Todd Wolfson

Software Engineer

July 27, 2013

I want to share how I work and the tools I use so that others can learn from my workflow, for better or for worse.

Starting a repo

I follow the open source first methodology when it comes to projects. This means from the very first commit, my repo has been published to GitHub.

I take the extra step of using a boilerplate to include a LICENSE for every repo.

$ # Initialize git repository
$ git init
Initialized empty Git repository in /home/todd/github/tmp-repo/.git/

$ # Create remote repository on GitHub
$ hub create
Updating origin
created repository: twolfson/tmp-repo

$ # Start from grunt-init-node boilerplate
$ grunt-init node
Running "init:node" (init) task
...
Please answer the following:
[?] Project name (tmp-repo)
...
Writing CHANGELOG.md...OK
Writing README.md...OK
...
Done, without errors.

Tools used

Developing on a repo

Remove bottlenecks

I dislike unnecessary tedium; anything to reduce the time it takes to test a new iteration is appreciated.

I stick to tools that have watch or hook functionality so that human actions are not the bottleneck of testing an iteration.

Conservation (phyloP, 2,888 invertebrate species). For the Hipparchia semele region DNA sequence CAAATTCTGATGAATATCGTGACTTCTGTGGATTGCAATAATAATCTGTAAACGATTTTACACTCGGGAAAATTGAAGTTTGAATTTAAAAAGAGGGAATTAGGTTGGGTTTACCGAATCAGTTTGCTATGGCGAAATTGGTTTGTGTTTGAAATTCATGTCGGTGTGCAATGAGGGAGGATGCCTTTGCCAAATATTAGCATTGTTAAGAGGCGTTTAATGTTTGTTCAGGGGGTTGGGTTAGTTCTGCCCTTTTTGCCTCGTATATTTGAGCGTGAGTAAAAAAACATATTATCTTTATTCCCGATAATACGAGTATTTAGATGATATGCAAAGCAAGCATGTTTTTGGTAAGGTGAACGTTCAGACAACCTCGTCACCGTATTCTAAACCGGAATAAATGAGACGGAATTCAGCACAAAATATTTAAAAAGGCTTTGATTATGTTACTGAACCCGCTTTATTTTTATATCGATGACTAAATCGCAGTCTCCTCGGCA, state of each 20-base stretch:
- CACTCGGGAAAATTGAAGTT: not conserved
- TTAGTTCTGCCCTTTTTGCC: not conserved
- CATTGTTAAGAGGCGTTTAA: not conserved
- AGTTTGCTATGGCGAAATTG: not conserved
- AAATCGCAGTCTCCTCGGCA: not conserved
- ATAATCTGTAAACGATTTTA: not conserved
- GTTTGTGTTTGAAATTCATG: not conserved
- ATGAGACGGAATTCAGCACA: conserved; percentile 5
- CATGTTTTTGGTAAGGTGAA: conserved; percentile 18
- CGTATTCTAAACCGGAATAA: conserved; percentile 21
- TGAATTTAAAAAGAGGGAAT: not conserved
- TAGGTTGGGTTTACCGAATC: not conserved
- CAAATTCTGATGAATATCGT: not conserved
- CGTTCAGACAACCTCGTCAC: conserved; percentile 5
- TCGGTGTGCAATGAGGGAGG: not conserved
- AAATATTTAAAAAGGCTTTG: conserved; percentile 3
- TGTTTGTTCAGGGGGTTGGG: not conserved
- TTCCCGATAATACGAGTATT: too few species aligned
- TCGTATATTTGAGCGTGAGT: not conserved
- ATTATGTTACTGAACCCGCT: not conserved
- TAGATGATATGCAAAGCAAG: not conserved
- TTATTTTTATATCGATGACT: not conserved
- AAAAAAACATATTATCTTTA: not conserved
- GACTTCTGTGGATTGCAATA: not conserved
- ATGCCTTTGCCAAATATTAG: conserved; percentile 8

If the project has a build chain (e.g. minify JS, build CSS), then I place those tasks into a Gruntfile and behind a watch task to run the task when files change.

If the project needs to be restarted to pick up changes, then I use nodemon to restart the server when files change.

If the restart is a blocking action, then I use listen-spawn to perform the action from Sublime Text without leaving.

If the project needs a browser refresh to see changes, then I use python-livereload with the Firefox extension to refresh the browser when files change.

If the browser refresh performs a blocking action, then I use tiny-lr triggers a reload when it receives HTTP requests.

If the browser refresh requires click actions afterwards (e.g. click to open a modal), then I do one of the following:

  • Build the server with a sandbox page to run arbitrary JS and arbitrary controller on page reload
  • Make a URL route to perform the action / display the state
  • Hard code the action to occur on page reload during development

If a git command is improperly typed, I use git help.autocorrect (0.7 seconds for me) to automatically run the proper command.

$ git comit -m "Touched abc"
WARNING: You called a Git command named 'comit', which does not exist.
Continuing under the assumption that you meant 'commit'
in 0.7 seconds automatically...
[master 8b3f0f0] Touched abc
 0 files changed
 create mode 100644 abc

Catch issues faster

To reduce the bottleneck of waiting for test results, projects are built as small modules. This reduces the size of each test suite, effectively shortening the testing time.

During development, I run test suites via nodemon or a --watch parameter which allows me to see failing tests pop up as they happen.

If a bug is reported, I write a test against it to prevent them from happening again and reducing the manual testing bottleneck.

Visual testing (i.e. perceptual diffs) allows for catching visual errors that humans can easily overlook (e.g. ordering, color change).